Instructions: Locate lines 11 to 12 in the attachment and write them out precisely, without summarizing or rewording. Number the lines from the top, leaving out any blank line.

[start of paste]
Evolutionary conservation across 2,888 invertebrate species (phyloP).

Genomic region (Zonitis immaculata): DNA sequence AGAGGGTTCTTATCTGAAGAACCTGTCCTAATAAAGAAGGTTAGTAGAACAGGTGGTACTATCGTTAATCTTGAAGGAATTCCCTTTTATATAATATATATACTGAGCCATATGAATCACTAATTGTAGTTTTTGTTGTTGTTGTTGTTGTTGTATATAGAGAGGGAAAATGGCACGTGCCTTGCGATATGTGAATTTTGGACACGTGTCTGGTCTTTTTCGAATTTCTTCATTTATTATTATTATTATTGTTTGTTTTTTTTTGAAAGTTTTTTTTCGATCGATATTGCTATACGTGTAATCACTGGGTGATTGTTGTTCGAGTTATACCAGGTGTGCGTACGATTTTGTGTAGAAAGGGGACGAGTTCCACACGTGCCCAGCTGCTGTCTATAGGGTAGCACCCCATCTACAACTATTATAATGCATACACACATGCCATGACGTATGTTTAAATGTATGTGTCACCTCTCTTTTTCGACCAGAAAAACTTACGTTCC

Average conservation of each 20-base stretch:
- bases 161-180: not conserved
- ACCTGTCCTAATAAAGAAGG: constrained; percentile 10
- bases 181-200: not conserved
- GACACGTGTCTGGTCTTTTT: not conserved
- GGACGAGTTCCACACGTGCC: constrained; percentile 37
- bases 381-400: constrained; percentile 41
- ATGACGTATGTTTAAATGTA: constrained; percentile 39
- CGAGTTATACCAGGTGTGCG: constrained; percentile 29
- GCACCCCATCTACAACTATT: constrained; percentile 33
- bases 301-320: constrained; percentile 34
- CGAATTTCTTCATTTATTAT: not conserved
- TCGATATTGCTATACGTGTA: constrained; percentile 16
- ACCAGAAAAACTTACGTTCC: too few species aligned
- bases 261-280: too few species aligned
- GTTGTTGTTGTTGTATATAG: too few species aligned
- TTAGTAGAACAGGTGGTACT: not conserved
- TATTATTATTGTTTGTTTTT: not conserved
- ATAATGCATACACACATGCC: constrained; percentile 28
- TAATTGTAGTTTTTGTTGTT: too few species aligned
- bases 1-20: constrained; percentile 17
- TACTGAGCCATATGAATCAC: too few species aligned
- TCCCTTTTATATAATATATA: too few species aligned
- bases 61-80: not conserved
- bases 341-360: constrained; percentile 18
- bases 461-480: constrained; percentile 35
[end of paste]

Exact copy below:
- CGAGTTATACCAGGTGTGCG: constrained; percentile 29
- GCACCCCATCTACAACTATT: constrained; percentile 33